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dynamic open graph images

how i implemented dynamic open graph images for my blog.

2023-09-18 (10 months ago)

you may have noticed that the open graph images for my blog posts are dynamic, and change depending on the content of the post.

for example, the open graph image for this post is og_preview

i don’t manually create these images, or even build them when i build the site, they are generated on the fly when the page is requested (and cached).

these images are generated using a library i wrote for quilt.

it doesn’t take much code to implement, and it’s pretty fast (approx. 5ms). editor

my half-baked temporary editor for quilt images. you can play with it here, the docs are mostly up to date, but just ignore the rest of the site.

how it works

i’m a big fan of storing state in the url, and i do that here too. i didn’t want to setup a database for this, so everything needed to generate the image is stored and signed in the url.

taking a closer look at the url, it’s pretty long, but it’s not that complicated.


the first part of the url is the base url for the image,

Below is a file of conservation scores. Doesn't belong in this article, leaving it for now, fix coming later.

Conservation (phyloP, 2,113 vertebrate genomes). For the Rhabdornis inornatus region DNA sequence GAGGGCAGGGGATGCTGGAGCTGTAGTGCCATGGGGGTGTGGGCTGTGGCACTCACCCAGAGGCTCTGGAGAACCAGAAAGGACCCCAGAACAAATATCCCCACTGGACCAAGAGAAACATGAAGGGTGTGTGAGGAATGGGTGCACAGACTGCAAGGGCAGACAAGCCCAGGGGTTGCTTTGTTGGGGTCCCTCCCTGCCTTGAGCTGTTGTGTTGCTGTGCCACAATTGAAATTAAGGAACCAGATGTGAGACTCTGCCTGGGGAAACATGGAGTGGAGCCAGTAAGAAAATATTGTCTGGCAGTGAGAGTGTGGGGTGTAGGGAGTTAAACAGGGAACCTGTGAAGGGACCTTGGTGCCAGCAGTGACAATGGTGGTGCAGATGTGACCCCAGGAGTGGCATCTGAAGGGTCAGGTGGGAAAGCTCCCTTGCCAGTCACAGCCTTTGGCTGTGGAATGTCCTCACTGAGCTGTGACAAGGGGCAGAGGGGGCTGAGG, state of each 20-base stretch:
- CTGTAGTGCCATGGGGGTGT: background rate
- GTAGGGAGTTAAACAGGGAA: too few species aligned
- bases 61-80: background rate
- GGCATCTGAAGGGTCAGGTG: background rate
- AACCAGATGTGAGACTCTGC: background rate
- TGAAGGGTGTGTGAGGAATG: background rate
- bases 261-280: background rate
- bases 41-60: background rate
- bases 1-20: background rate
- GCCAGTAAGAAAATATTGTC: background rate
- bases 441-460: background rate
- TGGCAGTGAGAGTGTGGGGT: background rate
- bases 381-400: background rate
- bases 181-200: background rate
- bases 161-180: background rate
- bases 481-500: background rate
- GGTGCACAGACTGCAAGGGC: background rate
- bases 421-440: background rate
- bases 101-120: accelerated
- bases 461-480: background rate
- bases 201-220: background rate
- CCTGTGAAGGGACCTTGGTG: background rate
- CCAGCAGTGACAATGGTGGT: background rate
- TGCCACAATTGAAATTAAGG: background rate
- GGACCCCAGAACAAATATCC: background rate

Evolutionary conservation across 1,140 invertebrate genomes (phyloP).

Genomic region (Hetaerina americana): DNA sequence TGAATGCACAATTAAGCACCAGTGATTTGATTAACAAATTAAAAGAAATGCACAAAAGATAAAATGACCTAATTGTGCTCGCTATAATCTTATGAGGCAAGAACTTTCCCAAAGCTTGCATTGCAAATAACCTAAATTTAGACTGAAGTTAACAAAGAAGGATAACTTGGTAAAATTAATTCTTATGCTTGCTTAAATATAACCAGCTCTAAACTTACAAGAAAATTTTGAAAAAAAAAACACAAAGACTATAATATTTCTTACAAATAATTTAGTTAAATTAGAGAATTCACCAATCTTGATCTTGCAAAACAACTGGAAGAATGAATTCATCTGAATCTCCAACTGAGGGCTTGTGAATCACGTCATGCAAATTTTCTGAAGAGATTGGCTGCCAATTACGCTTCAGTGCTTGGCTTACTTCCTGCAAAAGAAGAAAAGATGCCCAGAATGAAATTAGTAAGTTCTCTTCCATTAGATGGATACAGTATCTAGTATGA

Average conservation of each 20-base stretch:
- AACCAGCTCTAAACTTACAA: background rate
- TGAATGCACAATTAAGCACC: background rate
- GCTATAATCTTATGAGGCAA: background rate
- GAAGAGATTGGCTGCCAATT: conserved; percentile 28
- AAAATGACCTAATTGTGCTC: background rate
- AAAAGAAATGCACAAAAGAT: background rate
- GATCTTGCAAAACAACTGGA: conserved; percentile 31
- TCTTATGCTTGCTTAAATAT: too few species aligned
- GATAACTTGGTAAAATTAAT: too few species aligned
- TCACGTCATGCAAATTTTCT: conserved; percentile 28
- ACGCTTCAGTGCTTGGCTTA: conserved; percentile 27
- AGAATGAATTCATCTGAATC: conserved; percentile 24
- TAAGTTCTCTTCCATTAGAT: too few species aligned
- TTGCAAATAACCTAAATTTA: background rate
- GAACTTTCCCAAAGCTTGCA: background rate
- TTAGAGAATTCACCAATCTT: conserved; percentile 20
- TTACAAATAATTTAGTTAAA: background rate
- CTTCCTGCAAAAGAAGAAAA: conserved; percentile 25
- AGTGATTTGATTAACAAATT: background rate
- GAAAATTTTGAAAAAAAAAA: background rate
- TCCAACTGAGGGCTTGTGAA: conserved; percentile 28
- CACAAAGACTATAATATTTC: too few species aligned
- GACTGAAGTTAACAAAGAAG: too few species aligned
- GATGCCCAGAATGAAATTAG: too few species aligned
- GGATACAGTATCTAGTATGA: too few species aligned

everything after is the payload needed to generate the image, lzw compressed and base64 encoded.

i don’t want just anyone to be able to generate images, so the url is signed using a secret key, and the signature is appended to the end of the url.

when the page is requested, i make a request to my server with the payload for the blog, and the server returns a signed url for the image which is put in the og:image meta tag.

because the image isn’t generated at this point, the endpoint is almost instant.

the payload

    size: [800, 400],
    assets: [
            name: "title",
            literal: `"${title}"`,
    files: [
            name: "main",
            code: `            

            let bg_color = #1e293b9
            let text_color = #e2e8f0
            let accent_color = #818cf8


the payload is a simple json object with the following fields:

  • size: the size of the image in pixels
  • assets: a list of assets that can be used in the image, these assets can be literals or image urls.
  • files: a list of quilt files that are used to generate the image (usually just one).

the assets are injected into the scope during runtime, so that can be referenced in your code.

for the blog post images, i pass in the title, description, author, date and the url of the post as assets. the rest of the payload remains the same.

why do all this?

because why not, i had fun making this, and i think it’s really neat.

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